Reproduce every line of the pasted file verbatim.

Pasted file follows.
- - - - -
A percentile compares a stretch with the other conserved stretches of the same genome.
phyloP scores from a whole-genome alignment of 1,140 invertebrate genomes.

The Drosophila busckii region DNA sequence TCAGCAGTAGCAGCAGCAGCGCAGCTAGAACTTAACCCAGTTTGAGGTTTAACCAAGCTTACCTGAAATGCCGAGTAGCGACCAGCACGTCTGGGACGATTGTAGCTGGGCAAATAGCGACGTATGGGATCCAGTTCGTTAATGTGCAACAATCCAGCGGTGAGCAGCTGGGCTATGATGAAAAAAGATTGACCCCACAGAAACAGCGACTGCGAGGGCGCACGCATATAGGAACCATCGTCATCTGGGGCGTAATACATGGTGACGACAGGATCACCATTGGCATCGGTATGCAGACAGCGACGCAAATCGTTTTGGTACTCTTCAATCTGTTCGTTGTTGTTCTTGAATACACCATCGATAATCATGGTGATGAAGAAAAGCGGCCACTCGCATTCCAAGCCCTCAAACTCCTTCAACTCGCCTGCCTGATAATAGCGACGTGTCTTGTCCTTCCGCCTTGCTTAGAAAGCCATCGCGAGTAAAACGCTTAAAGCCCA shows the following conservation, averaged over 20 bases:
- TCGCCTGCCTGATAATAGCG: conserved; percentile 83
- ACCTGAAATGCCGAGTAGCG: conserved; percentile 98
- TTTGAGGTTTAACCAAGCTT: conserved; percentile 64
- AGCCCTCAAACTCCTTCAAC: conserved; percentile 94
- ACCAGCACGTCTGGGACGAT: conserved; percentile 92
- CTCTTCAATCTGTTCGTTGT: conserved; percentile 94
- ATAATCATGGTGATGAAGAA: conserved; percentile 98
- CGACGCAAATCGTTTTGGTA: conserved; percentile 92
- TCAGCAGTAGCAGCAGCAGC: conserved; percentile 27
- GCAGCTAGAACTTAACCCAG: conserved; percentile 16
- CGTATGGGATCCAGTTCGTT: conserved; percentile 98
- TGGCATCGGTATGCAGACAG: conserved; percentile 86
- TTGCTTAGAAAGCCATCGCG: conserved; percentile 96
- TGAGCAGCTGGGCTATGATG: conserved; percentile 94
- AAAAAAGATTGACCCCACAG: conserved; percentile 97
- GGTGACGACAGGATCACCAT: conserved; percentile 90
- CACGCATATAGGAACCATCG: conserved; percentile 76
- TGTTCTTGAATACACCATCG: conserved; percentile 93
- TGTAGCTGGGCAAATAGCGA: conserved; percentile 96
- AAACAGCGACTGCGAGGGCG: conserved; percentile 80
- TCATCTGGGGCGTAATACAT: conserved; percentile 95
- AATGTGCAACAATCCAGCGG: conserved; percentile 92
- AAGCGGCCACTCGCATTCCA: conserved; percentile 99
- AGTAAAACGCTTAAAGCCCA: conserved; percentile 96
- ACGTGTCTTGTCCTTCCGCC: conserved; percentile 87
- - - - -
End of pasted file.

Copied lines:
A percentile compares a stretch with the other conserved stretches of the same genome.
phyloP scores from a whole-genome alignment of 1,140 invertebrate genomes.

The Drosophila busckii region DNA sequence TCAGCAGTAGCAGCAGCAGCGCAGCTAGAACTTAACCCAGTTTGAGGTTTAACCAAGCTTACCTGAAATGCCGAGTAGCGACCAGCACGTCTGGGACGATTGTAGCTGGGCAAATAGCGACGTATGGGATCCAGTTCGTTAATGTGCAACAATCCAGCGGTGAGCAGCTGGGCTATGATGAAAAAAGATTGACCCCACAGAAACAGCGACTGCGAGGGCGCACGCATATAGGAACCATCGTCATCTGGGGCGTAATACATGGTGACGACAGGATCACCATTGGCATCGGTATGCAGACAGCGACGCAAATCGTTTTGGTACTCTTCAATCTGTTCGTTGTTGTTCTTGAATACACCATCGATAATCATGGTGATGAAGAAAAGCGGCCACTCGCATTCCAAGCCCTCAAACTCCTTCAACTCGCCTGCCTGATAATAGCGACGTGTCTTGTCCTTCCGCCTTGCTTAGAAAGCCATCGCGAGTAAAACGCTTAAAGCCCA shows the following conservation, averaged over 20 bases:
- TCGCCTGCCTGATAATAGCG: conserved; percentile 83
- ACCTGAAATGCCGAGTAGCG: conserved; percentile 98
- TTTGAGGTTTAACCAAGCTT: conserved; percentile 64
- AGCCCTCAAACTCCTTCAAC: conserved; percentile 94
- ACCAGCACGTCTGGGACGAT: conserved; percentile 92
- CTCTTCAATCTGTTCGTTGT: conserved; percentile 94
- ATAATCATGGTGATGAAGAA: conserved; percentile 98
- CGACGCAAATCGTTTTGGTA: conserved; percentile 92
- TCAGCAGTAGCAGCAGCAGC: conserved; percentile 27
- GCAGCTAGAACTTAACCCAG: conserved; percentile 16
- CGTATGGGATCCAGTTCGTT: conserved; percentile 98
- TGGCATCGGTATGCAGACAG: conserved; percentile 86
- TTGCTTAGAAAGCCATCGCG: conserved; percentile 96
- TGAGCAGCTGGGCTATGATG: conserved; percentile 94
- AAAAAAGATTGACCCCACAG: conserved; percentile 97
- GGTGACGACAGGATCACCAT: conserved; percentile 90
- CACGCATATAGGAACCATCG: conserved; percentile 76
- TGTTCTTGAATACACCATCG: conserved; percentile 93
- TGTAGCTGGGCAAATAGCGA: conserved; percentile 96
- AAACAGCGACTGCGAGGGCG: conserved; percentile 80
- TCATCTGGGGCGTAATACAT: conserved; percentile 95
- AATGTGCAACAATCCAGCGG: conserved; percentile 92
- AAGCGGCCACTCGCATTCCA: conserved; percentile 99
- AGTAAAACGCTTAAAGCCCA: conserved; percentile 96
- ACGTGTCTTGTCCTTCCGCC: conserved; percentile 87